Once upon a time, there really was a moment when a girl left behind an actual, old-fashioned childhood and embarked on a well-defined period of preparation for motherhood and marriage. Now, childhood ends earlier than ever, while adulthood in the traditional senseâ€”of settling down and starting a familyâ€”begins much later, if at all. In the middle is a stretch of adolescence so extendedâ€”and so various, from teenage parenthood to perpetual studenthoodâ€”one hardly knows when coming of age should be celebrated, or why.
–from a Slate review of a book on Quinceaneras.
As an outsider, I’d say that the Quinceaneras around here are almost entirely malign. That’s because the American custom of adolescence, I’m starting to think, is also almost entirely malign. Physical adulthood and some of the license of adulthood without adult responsibility and adult respect is rattlesnake poison. You can’t come of age without coming of age.
I hope to complete and review a couple of recent books on the subject soon, one called The End of Adolescence and the other The Case Against Adolescence. See here, here, and here. From what I’ve read so far, the gist is that (1) far too often we Americans segregate teenagers into environments where they mostly interact with other teens, (2) we don’t give them enough semi-independent responsibility.
I think the Saints do better. For one, the possibility of marriage and mission, and the fact that Mormon parents still often do not provide their college kid with free rent, car, and allowance, means that the extension of adolescence well into the twenties hasn’t been as epidemic with us as with the rest of the country. To a degree we also avoid prematurely rushing our children into quasi-adulthood, with our restrictions on dating, emphasis on morality and modesty, and careful attention to the kinds of media we watch. Its just a fact that I and many other Mormon kids I knew “grew up” slower in high school than our peers did. By having an earlier real adulthood and a later childhood, we limit the period of quasi-adult adolescence.
We can probably do better. Adults work in our Young Womens and Young Mens programs but they’re still fairly segregated into narrow age ranges. I’ve seen some positive examples. A couple of local homeschooling families belong to homeschooling groups that do activities across a wide range of ages. Their teenagers, while still callow or green or whatever expression you prefer, come across as more poised and mature. I’ve also seen a pioneer reenactment dance that was about 2/5ths adults and my impression was that the youth were more relaxed and having more fun than at the normal youth dance. People were dancing with partners of all ages.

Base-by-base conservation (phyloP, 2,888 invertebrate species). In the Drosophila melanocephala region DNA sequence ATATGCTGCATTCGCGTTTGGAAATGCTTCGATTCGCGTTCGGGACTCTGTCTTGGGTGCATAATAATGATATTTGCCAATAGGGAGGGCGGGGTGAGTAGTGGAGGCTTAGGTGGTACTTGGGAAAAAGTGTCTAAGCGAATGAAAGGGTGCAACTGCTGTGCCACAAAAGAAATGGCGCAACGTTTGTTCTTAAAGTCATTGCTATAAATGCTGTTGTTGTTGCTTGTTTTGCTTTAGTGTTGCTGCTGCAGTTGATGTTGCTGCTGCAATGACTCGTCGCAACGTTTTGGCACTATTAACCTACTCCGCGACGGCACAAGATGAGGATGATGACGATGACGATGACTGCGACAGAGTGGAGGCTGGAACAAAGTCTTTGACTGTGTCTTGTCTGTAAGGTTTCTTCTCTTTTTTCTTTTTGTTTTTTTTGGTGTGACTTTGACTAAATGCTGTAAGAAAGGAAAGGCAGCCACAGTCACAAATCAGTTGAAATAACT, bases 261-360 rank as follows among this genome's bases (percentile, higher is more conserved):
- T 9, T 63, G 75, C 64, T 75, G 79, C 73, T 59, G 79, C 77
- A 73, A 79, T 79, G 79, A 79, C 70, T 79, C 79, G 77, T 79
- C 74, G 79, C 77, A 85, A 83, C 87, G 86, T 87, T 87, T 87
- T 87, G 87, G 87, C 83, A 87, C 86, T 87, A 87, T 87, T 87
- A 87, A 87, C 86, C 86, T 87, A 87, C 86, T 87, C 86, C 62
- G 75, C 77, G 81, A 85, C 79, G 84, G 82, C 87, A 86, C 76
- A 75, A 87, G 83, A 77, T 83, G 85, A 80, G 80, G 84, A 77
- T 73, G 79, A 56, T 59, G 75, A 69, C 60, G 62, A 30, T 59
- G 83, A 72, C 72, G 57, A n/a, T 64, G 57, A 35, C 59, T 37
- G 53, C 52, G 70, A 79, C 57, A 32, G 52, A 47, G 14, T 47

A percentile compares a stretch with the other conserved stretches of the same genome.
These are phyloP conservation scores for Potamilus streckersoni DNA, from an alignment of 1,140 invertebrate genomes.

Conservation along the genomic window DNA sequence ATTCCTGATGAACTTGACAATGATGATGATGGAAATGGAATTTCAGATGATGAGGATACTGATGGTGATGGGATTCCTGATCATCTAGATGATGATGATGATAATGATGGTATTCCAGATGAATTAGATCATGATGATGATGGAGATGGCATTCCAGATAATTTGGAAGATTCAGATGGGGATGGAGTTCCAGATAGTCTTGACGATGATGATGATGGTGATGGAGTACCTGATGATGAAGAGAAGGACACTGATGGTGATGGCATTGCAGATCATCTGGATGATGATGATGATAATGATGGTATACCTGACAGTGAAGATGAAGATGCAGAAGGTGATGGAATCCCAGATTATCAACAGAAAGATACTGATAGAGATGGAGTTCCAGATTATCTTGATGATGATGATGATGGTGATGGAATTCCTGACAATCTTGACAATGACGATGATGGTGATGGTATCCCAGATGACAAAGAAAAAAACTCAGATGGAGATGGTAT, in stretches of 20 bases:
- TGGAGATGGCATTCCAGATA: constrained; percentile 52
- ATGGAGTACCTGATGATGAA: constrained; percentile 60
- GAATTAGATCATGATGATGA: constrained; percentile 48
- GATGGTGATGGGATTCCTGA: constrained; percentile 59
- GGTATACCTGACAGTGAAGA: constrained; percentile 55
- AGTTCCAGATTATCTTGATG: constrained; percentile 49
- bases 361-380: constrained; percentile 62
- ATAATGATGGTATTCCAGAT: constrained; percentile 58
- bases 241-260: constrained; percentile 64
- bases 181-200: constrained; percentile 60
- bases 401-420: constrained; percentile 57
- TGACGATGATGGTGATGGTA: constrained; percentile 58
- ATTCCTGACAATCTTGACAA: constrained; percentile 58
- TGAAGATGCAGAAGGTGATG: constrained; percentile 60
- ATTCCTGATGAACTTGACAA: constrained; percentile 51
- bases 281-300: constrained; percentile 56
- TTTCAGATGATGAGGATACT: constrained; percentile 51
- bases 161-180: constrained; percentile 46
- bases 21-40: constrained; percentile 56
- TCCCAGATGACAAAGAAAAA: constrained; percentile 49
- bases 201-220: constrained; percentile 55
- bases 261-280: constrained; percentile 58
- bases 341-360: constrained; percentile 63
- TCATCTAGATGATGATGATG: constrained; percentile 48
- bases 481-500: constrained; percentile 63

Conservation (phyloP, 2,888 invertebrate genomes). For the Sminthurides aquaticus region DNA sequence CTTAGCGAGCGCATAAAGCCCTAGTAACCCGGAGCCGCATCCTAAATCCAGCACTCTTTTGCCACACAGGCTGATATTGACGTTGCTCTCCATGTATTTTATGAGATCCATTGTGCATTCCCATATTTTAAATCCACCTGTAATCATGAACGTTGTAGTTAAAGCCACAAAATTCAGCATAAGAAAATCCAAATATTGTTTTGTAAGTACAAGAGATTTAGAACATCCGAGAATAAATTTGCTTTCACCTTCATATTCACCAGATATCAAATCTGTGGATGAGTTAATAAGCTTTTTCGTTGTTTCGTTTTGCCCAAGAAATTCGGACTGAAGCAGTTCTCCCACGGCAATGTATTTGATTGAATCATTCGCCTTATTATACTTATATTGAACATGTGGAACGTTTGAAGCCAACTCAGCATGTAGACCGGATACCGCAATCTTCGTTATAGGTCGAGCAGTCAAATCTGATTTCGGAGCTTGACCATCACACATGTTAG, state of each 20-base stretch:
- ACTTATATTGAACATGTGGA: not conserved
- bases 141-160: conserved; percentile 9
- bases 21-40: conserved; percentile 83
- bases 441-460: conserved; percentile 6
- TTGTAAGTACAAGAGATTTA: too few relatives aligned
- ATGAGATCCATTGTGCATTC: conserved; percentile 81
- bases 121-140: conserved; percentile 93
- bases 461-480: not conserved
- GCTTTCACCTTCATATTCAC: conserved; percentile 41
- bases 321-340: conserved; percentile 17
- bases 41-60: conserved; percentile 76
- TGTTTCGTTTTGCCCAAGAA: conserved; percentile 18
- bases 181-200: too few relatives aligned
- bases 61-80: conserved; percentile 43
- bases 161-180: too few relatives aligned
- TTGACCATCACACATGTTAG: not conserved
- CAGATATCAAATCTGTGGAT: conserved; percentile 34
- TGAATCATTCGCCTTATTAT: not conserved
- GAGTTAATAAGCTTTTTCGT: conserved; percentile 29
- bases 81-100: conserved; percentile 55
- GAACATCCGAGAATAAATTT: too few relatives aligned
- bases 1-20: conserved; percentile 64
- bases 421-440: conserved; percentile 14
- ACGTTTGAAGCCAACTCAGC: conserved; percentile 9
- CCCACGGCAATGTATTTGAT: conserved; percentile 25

We also don’t give our teenagers much responsibility of any kind. Young men have the priesthood but their role is narrowly defined and led from outside their ranks. Young women don’t even have that minimal responsibility. (Note: I will gladly delete any comments that try to resurrect the tired old theme that young men get all these great programs and young women don’t. Save your spleen, your chance will come). I know of some positive examples. One of the homeschooling families I mention not only put their teenagers to work building their home, but they also supervised contractors and gave them instructions when the parents couldn’t be around. A family in our ward with a family business puts their teenagers to work helping to run the thing. My father-in-law, who also ran his own business, put my wife to work when she was a teen and also used her as a sounding board for decisions. Orson Scott Card, writing on the need young men have to be heroes, mentioned that one of his teenage sons found meaning and purpose in spending a lot of his free time as an internet Mormon apologist. Finally, I remember President Faust talking about a military ward that had all but one or two of its Melchizedek priesthood holders sent away on a tour of duty, whereupon a previously fractious and listless Priests quorum took up the slack and performed beautifully.
Modern neuroscience has shown that the brain doesn’t finish maturing until 19-20, and inexperience is inexperience. We can’t expect full adulthood at age 12. But we probably can do better.